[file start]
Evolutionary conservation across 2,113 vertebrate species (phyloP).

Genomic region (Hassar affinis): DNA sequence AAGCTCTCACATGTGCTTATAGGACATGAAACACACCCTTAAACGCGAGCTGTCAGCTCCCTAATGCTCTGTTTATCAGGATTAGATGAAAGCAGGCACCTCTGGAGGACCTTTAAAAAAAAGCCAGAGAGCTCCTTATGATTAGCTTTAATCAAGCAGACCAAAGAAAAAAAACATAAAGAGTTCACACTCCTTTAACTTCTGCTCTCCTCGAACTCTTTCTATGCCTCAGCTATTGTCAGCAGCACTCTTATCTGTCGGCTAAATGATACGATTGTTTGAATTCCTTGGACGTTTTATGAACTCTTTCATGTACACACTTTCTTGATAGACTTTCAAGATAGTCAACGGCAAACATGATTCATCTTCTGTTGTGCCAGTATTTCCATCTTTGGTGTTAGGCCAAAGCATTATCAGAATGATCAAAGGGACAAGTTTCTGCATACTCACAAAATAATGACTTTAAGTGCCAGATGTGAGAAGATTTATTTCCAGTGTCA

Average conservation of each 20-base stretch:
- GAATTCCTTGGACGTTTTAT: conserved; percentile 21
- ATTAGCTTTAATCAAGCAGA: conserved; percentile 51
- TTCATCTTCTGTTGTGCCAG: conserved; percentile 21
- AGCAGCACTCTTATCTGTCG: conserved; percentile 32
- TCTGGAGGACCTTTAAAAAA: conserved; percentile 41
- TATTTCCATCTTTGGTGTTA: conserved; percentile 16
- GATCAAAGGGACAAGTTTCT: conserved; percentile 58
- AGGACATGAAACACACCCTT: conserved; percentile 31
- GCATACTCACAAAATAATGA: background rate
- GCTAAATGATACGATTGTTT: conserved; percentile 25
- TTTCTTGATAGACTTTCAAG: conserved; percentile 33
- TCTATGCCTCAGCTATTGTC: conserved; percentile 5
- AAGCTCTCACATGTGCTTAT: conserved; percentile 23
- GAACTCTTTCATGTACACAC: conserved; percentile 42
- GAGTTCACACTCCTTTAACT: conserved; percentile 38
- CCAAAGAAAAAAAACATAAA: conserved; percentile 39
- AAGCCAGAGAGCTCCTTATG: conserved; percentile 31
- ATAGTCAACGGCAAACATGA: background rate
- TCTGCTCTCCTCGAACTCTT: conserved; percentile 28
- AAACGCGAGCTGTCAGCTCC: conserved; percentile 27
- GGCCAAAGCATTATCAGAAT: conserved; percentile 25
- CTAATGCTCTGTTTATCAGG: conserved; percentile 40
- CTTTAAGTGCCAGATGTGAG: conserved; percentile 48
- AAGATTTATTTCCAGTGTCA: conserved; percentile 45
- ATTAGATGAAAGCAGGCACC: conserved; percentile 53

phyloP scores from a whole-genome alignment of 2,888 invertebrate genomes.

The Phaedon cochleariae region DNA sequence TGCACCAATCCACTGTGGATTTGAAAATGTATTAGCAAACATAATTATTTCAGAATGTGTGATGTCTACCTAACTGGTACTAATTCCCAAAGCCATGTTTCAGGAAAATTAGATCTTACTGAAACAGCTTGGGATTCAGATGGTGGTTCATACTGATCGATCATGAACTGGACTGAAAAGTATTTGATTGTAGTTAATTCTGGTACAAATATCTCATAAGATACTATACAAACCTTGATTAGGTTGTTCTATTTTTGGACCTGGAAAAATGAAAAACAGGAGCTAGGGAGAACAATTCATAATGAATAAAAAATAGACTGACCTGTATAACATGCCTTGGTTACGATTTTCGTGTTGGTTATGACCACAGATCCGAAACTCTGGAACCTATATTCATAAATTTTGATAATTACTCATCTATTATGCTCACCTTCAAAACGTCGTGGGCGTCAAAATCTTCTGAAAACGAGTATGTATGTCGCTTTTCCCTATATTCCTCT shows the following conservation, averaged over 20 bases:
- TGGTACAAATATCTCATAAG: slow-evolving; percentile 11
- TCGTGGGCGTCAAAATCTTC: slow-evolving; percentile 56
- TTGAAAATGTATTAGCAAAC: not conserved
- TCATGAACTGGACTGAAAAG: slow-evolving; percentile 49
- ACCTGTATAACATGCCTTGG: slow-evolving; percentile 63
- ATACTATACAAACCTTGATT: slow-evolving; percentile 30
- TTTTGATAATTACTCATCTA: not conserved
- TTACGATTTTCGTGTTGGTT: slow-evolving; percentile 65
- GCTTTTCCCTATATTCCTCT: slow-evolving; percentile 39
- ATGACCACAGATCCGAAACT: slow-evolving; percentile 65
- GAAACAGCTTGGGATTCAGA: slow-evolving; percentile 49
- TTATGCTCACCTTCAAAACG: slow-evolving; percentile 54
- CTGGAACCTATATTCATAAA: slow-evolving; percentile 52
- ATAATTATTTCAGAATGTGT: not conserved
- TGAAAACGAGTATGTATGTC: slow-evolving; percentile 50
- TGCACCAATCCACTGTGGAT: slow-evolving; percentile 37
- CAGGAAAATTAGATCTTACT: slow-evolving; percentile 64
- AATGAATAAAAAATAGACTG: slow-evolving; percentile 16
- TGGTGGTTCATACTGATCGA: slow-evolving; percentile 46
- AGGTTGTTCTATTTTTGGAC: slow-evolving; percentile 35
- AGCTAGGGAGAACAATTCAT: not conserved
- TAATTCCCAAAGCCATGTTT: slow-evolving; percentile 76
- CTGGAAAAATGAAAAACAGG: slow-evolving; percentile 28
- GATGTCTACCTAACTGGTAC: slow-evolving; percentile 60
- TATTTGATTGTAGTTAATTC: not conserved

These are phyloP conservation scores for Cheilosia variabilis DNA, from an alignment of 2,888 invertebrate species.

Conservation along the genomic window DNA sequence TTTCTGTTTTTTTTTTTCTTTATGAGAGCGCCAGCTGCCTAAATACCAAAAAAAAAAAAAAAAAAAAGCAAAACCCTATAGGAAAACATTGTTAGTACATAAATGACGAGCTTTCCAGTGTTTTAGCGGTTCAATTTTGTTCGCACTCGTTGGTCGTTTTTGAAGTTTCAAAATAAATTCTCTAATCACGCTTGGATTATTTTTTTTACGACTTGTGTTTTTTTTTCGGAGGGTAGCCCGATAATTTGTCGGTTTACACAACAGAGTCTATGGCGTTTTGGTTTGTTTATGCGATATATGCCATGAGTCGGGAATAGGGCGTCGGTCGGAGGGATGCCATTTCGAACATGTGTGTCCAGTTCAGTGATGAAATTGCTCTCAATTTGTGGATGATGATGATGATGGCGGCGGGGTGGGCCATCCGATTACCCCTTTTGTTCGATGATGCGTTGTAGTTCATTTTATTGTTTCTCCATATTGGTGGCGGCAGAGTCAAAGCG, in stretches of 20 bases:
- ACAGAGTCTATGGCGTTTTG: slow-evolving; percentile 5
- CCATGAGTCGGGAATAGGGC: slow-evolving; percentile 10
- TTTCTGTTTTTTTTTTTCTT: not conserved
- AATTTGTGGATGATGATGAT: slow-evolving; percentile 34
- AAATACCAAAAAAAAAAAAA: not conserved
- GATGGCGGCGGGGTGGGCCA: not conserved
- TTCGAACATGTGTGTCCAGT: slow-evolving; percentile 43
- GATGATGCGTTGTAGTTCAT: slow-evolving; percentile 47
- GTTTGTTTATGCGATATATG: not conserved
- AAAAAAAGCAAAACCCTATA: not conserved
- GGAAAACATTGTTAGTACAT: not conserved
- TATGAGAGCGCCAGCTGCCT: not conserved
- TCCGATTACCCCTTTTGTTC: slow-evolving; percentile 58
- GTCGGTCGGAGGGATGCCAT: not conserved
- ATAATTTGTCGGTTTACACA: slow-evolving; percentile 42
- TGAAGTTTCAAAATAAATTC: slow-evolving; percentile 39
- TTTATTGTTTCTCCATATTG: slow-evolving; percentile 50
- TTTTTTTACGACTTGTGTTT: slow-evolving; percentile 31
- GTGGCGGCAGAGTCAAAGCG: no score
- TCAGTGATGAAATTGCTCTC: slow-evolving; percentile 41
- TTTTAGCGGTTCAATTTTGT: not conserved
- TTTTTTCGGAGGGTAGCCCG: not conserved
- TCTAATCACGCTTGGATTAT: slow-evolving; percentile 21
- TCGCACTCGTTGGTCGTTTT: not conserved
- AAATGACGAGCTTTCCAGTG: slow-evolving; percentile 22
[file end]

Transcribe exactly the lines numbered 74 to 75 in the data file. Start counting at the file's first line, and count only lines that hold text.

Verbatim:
- TTTATTGTTTCTCCATATTG: slow-evolving; percentile 50
- TTTTTTTACGACTTGTGTTT: slow-evolving; percentile 31